Sweetness and Light
The title of Hattie Ellis’s delectable treatise on the honeybee, Sweetness and Light, is derived from a quote from Jonathan Swift’s satirical The Battle of the Books (1704): “We have chosen to fill our hives with honey and wax; thus furnishing mankind with the two noblest things, which are sweetness and light.” Taking readers on a wide-ranging journey through time and around the globe, Ellis examines how people have hunted, robbed, and, finally, tamed bees to obtain the “sweetness and light” they produce. Her engaging discussion of the social history, popular science, ancient myth, and quaint folklore buzzing around this industrious insect provides an close-up look at not only the inner workings of the hive but also the symbiotic relationship humans and bees have shared since the Stone Age. Ellis does a remarkable job of distilling thousands of years of science, history, and anthropology into less than 250 pages, portraying the “common” honeybee as anything but common.
Ellis claims that Apis mellifera is “the most studied creature on the planet next to man”and the most successful of all the subspecies of bee. Centuries of observations by farmers, aristocrats, clergymen, writers, and scientists have contributed to the knowledge of bee biology, lore, and husbandry. Ellis’s fluid prose and playful wit make this sometimes arcane information accessible to the modern reader as she sprinkles her narrative with fascinating and often quirky tidbits about the secret life of bees. For example, when calm, bees hum at the pitch of middle C. They can live in colonies of up to a hundred thousand individuals. Bees cannot see red but can see yellow, green, and blue, colors that are associated with rosemary, thyme, and lavender, which are favorite sources of nectar.
A bee’s sense of smell is tied to its memory. For twelve days after a bee has visited a certain flower, the insect “remembers” the scent and returns repeatedly to the bloom to collect pollen and nectar. A female worker bee processes only one-quarter ounce of honey during her brief, six-week life span. A gallon of honey could provide enough fuel for a bee to fly seven million miles. Employing a complicated dance, a bee can communicate to the rest of its hive the distance, direction, quantity, and quality of sources of nectar. Ellis also notes the odd likelihood that bees may have evolved before flowers. Such a possibility is surprising, considering that the modern honeybee’s survival is intimately intertwined with that of blossoming plants. Each depends on the other for “the twin necessities of existence, of reproduction and food.”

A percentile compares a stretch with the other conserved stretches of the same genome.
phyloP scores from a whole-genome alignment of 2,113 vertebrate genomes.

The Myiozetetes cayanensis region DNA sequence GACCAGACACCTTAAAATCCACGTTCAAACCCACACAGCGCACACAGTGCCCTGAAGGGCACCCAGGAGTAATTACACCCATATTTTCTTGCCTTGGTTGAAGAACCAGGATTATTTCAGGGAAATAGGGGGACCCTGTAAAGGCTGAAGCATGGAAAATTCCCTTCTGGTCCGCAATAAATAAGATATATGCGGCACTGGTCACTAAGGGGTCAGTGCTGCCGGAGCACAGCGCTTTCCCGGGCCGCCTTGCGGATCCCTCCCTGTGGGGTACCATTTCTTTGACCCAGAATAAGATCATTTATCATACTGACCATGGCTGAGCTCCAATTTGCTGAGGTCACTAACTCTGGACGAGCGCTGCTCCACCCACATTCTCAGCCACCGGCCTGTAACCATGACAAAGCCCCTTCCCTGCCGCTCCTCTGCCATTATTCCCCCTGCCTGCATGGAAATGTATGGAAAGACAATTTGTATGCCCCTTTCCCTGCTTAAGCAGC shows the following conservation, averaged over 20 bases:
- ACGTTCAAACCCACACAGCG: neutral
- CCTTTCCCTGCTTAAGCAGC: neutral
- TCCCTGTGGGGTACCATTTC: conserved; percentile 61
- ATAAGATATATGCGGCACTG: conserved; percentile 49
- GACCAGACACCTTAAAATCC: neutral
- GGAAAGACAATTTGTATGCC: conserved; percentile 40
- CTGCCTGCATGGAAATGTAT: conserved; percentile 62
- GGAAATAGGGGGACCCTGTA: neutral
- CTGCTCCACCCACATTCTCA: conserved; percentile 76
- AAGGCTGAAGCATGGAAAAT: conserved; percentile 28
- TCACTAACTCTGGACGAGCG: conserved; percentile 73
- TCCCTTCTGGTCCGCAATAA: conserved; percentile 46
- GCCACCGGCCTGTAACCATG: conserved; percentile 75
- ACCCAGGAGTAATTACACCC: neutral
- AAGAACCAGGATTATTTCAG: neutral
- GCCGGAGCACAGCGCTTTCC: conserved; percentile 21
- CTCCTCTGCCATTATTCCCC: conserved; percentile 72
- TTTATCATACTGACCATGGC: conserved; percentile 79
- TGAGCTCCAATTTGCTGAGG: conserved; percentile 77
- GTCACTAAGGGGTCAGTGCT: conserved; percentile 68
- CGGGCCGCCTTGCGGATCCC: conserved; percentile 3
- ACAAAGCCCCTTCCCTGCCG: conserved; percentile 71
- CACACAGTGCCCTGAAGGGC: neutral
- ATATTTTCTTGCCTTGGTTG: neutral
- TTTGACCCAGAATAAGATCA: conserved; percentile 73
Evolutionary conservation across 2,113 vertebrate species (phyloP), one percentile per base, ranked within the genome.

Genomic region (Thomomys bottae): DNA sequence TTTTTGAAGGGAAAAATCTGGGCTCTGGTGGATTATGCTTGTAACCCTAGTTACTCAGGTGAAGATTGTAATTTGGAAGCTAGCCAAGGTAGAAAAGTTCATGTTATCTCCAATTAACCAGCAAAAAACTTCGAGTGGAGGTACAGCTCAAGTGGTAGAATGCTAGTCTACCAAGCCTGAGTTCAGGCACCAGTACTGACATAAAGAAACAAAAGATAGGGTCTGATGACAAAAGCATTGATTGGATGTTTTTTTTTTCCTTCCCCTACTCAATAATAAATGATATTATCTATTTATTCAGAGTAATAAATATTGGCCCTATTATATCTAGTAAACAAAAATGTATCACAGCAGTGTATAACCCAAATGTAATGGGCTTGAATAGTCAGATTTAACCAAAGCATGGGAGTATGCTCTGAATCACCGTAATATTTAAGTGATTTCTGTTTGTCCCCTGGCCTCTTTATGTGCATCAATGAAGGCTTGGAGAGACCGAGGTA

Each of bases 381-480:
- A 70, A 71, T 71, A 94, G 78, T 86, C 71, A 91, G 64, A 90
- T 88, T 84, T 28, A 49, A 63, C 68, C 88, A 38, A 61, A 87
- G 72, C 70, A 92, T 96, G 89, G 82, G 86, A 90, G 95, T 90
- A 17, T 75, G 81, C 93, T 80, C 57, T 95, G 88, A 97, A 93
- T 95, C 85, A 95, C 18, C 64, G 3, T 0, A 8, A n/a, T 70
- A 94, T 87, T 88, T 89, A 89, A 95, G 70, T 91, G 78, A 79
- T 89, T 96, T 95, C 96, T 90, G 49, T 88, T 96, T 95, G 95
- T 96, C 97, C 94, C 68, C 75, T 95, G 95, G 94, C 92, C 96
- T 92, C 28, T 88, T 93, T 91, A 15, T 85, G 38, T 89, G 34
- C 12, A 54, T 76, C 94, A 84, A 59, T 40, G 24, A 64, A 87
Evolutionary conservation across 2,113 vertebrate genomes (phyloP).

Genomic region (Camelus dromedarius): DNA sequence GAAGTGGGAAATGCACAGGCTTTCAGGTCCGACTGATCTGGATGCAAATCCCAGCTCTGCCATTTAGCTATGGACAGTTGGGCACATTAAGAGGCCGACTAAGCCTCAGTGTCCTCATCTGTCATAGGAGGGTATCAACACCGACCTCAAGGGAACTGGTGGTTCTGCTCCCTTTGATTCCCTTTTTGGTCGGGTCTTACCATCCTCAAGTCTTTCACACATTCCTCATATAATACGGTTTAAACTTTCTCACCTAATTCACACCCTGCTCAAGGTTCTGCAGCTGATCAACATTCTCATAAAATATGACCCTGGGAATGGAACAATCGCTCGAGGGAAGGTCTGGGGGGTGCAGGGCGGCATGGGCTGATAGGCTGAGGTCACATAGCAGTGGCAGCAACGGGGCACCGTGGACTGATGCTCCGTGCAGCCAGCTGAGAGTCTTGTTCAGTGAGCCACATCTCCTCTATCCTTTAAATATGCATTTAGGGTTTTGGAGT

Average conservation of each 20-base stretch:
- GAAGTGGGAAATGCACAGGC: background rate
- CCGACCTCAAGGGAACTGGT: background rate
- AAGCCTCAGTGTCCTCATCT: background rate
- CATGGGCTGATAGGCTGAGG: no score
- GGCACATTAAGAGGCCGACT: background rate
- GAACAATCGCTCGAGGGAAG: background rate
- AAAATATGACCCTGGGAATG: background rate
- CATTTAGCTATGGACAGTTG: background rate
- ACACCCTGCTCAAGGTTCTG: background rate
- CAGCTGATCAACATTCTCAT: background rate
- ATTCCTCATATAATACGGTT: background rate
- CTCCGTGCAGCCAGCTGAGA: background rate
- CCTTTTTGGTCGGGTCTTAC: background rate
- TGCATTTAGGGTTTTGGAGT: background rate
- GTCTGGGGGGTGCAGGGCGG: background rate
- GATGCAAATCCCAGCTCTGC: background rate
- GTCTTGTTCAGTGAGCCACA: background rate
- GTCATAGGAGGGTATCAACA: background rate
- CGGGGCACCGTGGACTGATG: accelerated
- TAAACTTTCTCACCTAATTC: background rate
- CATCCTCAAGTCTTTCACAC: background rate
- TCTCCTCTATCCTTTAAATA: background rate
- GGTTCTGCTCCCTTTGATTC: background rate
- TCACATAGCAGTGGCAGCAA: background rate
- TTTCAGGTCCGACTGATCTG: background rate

In addition to being the “necessities of existence,” reproduction and food also dictate the social structure of the colony. Taking readers within the walls of the hive, Ellis reveals the remarkably efficient division of labor that is essential to the smooth operation of the community, which consists of a queen, male drones, and thousands of female worker bees. The queen is the center of the life of the hive. After mating with drones in flight, she stores sperm in her body that will last her lifetime. She is the only egg-producing female in the community, laying up to an astonishing two thousand eggs per day.
The drones’ sole purpose is to mate with the queen. Once a drone accomplishes this important mission, he dies. The remaining drones who did not mate with the queen loiter around the hive and are fed and supported by the workers. It may seem that the drones lead a charmed, if idle life. However, just as in human society, there is no such thing as a free lunch within the bee community. When the workers are readying the hive for the winter, they stop feeding the drones and even bar them from entering the nest. The drones die of exposure and starvation. If the queen is the heart of the hive, the workers are its soul and by far the busiest bees in the colony. Not only do they go on wide-ranging reconnaissance flights to locate and bring back nectar, ultimately transforming it into honey, they also clean the cells, feed developing larvae, repair the nest, pack the cells with pollen, keep the hive at a consistent temperature by flapping their wings, and patrol the entrance to the hive.
Understanding the social structure of the hive has no doubt aided humans in domesticating bees over the centuries, but why were people attracted to the insects in the first place? Ellis speculates that early humans associated sweetness with good nutrition and quick energy, advantages that served...
(The entire section is 1868 words.)